My colleague David North has argued that if Congress enacts legislation to stimulate our faltering economy during the coronavirus pandemic, then any payouts or other relief for individuals should be tailored to keep illegal aliens from being able to scam the system and take advantage of the relief.
I agree with North. Putting aside all other considerations (and there are a variety of other cogent reasons that he has laid out), it certainly makes sense to do nothing that might cause a surge of illegal border-crossers of unknown health or infection status seeking to enter during this fragile time, just so they can avail themselves of the largesse, too.
But if North's notion is true for individuals, then it's even more true for businesses. There is a scramble on right now over which corporations and sectors of the economy are worthy of government assistance. Lobbyists are as thick on the ground in Capitol Hill right now as locusts, all vying for their respective industry's share of the pie. And the direction, depth, and breadth of government assistance for various industries seems to be one of the sticking points holding back legislation in the Senate, at least as I write this.
I'm no economist, but I've never been fully comfortable with the "too big to fail" concept. Propping up large corporate entities with outmoded or questionable business models, that have by choice taken on too much risk via their debt ratio, and that have given corporate executives big bonuses instead of paying down their debt, seems counterintuitive if we are the capitalist free-market nation we claim to be.
But there are others who argue vigorously that it's right and necessary to provide government assistance given that the undoing of major corporations will take tens of thousands of jobs and corollary industries down with them.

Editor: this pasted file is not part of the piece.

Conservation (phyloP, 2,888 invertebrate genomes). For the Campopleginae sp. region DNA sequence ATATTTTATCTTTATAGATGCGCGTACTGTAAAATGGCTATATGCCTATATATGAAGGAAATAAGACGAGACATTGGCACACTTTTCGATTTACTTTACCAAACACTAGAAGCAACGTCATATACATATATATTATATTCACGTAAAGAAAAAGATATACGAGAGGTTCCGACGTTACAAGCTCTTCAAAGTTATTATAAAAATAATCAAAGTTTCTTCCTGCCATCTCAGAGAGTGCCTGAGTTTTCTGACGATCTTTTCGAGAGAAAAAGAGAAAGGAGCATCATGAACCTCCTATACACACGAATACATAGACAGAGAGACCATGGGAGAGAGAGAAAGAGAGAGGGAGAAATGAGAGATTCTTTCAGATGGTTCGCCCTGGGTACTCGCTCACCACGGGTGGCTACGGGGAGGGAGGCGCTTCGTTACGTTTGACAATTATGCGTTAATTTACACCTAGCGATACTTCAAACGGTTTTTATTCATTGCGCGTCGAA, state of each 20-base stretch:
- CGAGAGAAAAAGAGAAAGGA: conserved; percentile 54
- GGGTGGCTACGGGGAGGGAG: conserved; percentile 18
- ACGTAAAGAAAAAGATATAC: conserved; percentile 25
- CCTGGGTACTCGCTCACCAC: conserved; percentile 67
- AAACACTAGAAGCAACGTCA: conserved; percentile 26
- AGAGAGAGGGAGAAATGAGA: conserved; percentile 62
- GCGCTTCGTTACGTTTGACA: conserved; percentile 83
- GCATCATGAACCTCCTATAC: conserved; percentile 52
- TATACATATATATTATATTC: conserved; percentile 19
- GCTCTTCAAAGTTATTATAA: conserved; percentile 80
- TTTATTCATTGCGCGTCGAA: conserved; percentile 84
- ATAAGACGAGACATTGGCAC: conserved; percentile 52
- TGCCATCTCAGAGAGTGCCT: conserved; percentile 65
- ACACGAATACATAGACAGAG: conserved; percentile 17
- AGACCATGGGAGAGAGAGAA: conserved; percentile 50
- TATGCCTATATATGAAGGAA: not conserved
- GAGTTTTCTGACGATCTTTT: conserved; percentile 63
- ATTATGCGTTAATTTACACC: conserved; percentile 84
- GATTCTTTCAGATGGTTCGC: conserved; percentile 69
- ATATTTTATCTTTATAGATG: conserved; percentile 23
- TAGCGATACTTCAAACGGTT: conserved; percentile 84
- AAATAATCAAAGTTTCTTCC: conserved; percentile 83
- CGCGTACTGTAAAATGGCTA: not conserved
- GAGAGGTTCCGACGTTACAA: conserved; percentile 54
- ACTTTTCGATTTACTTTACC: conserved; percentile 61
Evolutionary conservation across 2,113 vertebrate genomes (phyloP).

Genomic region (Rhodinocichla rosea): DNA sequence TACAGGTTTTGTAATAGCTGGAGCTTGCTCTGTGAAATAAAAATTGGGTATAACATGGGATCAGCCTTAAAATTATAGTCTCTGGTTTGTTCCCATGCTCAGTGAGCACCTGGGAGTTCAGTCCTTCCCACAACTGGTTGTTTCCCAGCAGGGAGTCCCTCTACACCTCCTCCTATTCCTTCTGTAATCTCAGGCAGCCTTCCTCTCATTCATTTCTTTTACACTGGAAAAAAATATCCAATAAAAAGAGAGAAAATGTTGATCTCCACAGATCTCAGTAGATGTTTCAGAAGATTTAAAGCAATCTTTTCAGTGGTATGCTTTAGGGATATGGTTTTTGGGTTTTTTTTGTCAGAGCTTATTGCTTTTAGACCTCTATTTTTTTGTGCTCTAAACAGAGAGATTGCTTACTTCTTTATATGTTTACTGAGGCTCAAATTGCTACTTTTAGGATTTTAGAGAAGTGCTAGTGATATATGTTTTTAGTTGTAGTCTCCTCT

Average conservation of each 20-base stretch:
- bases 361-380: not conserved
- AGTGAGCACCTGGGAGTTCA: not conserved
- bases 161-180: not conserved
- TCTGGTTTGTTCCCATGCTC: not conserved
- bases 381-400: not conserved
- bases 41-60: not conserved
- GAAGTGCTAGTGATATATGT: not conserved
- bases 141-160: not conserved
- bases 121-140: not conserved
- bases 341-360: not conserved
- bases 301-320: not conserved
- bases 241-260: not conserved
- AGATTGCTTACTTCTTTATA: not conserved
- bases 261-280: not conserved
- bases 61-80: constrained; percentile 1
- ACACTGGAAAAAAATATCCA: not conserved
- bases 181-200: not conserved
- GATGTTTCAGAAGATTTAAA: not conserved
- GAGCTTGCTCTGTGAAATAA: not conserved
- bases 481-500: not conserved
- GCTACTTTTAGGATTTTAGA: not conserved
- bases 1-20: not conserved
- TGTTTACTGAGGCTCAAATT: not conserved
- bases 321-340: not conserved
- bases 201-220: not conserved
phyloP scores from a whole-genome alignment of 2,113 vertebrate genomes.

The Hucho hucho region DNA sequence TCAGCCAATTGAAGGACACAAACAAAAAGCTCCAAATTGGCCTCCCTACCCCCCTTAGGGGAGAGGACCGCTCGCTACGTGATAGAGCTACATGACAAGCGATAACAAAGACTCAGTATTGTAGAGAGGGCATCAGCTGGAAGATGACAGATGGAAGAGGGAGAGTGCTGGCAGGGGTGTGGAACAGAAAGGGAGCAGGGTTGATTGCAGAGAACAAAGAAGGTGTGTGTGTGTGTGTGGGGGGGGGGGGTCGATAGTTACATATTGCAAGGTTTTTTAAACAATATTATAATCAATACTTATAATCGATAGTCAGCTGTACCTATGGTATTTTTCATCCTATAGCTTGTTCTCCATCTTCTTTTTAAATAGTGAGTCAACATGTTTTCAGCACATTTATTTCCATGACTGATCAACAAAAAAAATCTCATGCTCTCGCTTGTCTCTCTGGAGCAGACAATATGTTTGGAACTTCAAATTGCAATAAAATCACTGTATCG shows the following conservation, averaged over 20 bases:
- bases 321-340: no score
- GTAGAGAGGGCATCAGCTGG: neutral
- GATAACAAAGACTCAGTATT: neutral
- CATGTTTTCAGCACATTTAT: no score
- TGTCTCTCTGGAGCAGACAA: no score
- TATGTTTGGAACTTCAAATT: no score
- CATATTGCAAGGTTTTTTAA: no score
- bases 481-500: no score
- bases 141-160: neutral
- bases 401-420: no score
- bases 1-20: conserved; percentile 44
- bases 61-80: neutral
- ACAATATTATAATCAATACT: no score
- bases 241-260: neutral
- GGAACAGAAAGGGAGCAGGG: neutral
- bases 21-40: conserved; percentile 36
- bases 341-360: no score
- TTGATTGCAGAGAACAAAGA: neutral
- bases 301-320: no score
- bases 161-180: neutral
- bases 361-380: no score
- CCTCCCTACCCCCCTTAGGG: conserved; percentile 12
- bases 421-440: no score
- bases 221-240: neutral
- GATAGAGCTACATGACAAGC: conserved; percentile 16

If one accepts that there will indeed be corporate bailouts in some form or fashion, then Congress should (but probably won't) give some serious thought to the immigration dimensions of the issue before making assistance available.
For example, is that business entity a substantial beneficiary of either outsourcing or cheap foreign labor imported to the United States to do its work? If you think that's just a few companies, take a look at the VisaDoor website; you'll see a surprising number of major corporations, including Facebook, Intel, Google, Microsoft, Deloitte, and Infosys.
Worse are the many corporate giants (including Disney, Southern California Edison, Carnival Cruise Lines, ad infinitum), that have actually pink-slipped Americans and resident alien employees in order to replace them with "temporary" foreign workers who are often trained by those fired workers as a required part of receiving any compensation package.
Third, exactly how many jobs in total are occupied by American and resident alien workers? Some, for example the major players in the cruise line industry, actually hire very few. If so, then exactly what "jobs" are being saved by cash infusions underwritten by U.S. taxpayers?
Fourth, what kind of U.S. income tax has that business paid in the past? If none, or almost none, then why should it benefit from taxpayer-underwritten relief?
Fifth and final, is the business in an industry that has traditionally relied heavily upon illegal alien labor? Has it been fined or prosecuted in the past for hiring illegal workers? Has it been debarred from bidding on contracts by federal or state agencies for practices related to an unauthorized workforce? Have illegal aliens been taken into custody from its work premises? If so, then close attention should be paid to that business's existing workforce as it seeks federal money. At a minimum, any legislation passed should oblige the government to require a certification under oath as a part of the loan guarantees or other assistance that the business employs only lawfully authorized workers. The government ought to make clear that it will audit those companies as a follow-up to ensure that the certifications are true.
As I say, these are the kinds of questions that should be asked, and the kinds of strings that should be attached to any assistance given to businesses, large or small, standing in line with their hands out.
Will that happen? Don't bet the farm on it. More likely, both chambers of Congress will go in entirely the other direction instead, even as Americans are losing their livelihoods in significant numbers all over the country (see here, here, and here).